GDPR compliance guide for non-EU businesses

If you’re one of the many organisations based outside the EU that’s been told to review your GDPR (General Data Protection Regulation) compliance practices, you might be confused.

It’s an EU law, so why does the GDPR apply to non-EU citizens? The answer to that, like the Regulation in general, is complicated, but we explain everything you need to know in this blog.


Does the GDPR apply outside the EU? 

In short: yes. The GDPR’s territorial scope is defined by the location of the data subjects, rather than where the organisation processing their data is based.

For example, you might be a digital marketing company located in the US, but if you perform certain activities involving the personal data of someone in the EU, then that information is subject to the GDPR’s rules.

So, what activities would put you within the GDPR’s scope?


When does the GDPR apply outside the EU?

As Article 3.2 of the GDPR explains, non-EU organisations are subject to the Regulation if they offer goods and services to – or monitor the online behaviour of – people in the EU.

Let’s explain what the GDPR means by both of those terms.

  • Offering goods and services to people in the EU
  • The ‘goods and services’ part of the equation is straightforward, covering all physical and digital items or activities that an organisation provides.

    However, the phrase ‘people in the EU’ requires a little more clarification.

    For the sake of convenience, most explanations of the GDPR (including our own) generally refer to ‘EU residents’ or ‘citizens’, but this refers to anyone who is physically in the EU as well as those who live there.

    Most of the time that will be citizens and residents, but there are exceptions. The EDPB (European Data Protection Board) provides the following example.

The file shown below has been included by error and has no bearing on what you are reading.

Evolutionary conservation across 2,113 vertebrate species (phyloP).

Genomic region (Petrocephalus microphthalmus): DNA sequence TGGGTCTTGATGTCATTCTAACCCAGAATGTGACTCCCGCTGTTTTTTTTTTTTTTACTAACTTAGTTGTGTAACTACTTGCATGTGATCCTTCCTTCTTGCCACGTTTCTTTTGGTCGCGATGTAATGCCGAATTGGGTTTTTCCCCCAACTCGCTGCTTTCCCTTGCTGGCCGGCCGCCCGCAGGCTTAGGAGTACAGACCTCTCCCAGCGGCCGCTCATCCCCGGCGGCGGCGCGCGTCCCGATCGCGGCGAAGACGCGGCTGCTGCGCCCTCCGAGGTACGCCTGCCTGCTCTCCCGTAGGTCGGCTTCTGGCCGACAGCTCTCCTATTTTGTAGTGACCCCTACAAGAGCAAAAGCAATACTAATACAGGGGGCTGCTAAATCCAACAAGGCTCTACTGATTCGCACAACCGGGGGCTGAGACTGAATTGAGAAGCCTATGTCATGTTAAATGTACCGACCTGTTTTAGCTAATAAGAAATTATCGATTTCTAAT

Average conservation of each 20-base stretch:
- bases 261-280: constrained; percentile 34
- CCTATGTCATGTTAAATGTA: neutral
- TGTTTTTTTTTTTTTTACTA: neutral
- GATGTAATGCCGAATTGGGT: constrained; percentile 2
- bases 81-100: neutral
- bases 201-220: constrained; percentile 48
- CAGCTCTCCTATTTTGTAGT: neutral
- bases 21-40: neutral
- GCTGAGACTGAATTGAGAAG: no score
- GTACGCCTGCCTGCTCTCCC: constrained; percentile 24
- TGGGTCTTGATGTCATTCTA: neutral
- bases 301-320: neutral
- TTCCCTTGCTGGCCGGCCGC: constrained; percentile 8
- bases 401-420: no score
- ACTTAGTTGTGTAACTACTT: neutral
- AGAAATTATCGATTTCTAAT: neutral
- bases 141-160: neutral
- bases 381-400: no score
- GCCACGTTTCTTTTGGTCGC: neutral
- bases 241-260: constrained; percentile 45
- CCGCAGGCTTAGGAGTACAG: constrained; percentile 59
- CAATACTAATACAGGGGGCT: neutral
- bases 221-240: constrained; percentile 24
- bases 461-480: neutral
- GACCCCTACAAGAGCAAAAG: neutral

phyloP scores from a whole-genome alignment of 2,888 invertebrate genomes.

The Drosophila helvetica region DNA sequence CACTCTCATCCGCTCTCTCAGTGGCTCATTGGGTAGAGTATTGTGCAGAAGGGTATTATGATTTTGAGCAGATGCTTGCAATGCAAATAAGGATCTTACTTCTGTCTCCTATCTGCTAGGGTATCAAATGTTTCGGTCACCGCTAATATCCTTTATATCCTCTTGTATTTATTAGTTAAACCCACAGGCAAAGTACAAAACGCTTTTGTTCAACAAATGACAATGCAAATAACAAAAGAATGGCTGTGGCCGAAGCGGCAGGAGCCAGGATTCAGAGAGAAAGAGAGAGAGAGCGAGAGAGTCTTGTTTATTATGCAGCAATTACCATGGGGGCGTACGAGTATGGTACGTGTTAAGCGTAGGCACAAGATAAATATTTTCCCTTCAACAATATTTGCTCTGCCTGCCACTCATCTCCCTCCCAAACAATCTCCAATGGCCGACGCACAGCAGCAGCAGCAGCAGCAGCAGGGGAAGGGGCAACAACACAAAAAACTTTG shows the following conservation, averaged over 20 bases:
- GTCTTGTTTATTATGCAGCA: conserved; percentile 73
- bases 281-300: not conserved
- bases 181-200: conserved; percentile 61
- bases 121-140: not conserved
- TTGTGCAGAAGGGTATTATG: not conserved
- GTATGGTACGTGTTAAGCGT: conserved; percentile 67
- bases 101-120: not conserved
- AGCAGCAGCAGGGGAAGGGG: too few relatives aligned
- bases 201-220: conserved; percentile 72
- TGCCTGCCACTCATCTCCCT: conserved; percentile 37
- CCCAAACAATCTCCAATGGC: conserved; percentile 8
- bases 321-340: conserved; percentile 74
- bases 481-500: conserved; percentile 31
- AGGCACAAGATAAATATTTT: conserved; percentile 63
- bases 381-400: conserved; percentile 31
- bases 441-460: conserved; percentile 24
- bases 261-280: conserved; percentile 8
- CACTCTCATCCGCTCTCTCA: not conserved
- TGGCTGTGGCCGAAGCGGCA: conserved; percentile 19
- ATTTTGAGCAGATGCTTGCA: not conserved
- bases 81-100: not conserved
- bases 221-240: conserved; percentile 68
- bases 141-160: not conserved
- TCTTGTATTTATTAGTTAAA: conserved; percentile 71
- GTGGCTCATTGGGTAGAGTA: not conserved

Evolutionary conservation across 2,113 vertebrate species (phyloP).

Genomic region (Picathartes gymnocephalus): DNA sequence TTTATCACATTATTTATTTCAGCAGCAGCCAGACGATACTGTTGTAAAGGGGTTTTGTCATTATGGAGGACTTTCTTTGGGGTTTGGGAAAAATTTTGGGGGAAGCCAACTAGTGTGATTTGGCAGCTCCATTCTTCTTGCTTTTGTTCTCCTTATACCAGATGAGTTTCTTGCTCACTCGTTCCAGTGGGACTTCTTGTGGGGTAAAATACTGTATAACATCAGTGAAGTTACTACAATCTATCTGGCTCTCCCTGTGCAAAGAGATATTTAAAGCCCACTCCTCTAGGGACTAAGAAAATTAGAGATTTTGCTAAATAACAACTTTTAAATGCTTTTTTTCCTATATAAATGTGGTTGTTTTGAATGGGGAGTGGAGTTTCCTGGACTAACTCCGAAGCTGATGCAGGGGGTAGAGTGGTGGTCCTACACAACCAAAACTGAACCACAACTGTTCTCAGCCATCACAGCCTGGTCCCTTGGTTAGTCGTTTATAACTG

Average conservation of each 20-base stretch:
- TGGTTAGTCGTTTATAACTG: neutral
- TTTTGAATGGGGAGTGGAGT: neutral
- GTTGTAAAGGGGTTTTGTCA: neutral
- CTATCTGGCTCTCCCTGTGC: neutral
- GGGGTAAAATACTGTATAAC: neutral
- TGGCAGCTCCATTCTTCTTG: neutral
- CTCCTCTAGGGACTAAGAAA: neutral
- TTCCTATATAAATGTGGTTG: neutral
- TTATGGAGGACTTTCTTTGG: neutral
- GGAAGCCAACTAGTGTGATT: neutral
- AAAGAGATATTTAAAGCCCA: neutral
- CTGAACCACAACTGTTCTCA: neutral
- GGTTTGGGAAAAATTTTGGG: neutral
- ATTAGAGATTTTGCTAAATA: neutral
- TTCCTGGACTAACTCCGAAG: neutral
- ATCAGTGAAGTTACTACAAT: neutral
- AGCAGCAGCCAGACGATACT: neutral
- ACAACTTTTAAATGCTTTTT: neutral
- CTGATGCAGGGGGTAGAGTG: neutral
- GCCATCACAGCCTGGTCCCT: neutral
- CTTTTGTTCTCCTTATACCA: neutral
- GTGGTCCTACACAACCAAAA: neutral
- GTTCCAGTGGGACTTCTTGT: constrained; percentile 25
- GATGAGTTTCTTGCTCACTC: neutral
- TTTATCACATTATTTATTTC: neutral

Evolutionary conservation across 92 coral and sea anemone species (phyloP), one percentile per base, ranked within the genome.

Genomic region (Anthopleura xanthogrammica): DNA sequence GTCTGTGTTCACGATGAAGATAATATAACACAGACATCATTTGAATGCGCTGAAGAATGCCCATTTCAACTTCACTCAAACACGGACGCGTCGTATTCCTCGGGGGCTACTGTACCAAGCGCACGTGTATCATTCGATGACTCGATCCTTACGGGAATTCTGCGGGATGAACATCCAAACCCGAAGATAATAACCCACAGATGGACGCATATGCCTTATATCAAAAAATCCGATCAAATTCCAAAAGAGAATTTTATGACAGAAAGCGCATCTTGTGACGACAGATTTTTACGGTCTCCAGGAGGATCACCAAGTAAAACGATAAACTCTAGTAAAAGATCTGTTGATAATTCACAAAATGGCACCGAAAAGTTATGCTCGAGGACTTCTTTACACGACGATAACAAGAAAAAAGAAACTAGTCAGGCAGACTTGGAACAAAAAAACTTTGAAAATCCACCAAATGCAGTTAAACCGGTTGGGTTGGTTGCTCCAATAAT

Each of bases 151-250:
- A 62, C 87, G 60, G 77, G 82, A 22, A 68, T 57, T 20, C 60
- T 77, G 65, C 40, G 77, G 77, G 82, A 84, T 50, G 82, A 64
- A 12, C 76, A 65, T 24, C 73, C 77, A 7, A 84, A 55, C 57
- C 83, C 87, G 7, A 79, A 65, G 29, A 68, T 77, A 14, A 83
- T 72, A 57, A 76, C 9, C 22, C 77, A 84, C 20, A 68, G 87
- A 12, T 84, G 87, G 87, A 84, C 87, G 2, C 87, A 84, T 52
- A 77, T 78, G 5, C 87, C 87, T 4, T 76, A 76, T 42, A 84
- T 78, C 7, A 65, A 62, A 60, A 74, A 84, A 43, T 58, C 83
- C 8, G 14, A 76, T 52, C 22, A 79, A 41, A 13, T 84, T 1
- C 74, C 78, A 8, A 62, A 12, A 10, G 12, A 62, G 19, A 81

A start-up established in the USA, without any business presence or establishment in the EU, provides a city-mapping application for tourists.

    The application processes personal data concerning the location of customers using the app (the data subjects) once they start using the application in the city they visit, in order to offer targeted advertisement for places to visits [sic], restaurant, bars and hotels.

    The application is available for tourists while they visit New York, San Francisco, Toronto, London, Paris and Rome.

    The US start-up, via its city mapping application, is offering services to individuals in the Union (specifically in London, Paris and Rome).

    In other words, if an organisation is not in the EU but caters to those who are, it must comply with the GDPR.

    Of course, you may not know whether people in the EU use your services – particularly if you’re an online business based outside Europe with a regional customer base.

    In these circumstances, you must assess several factors, such as whether you’ve paid a search engine operator for an Internet-referencing service that allows EU customers to access your site and whether the goods and services that you offer are international in nature.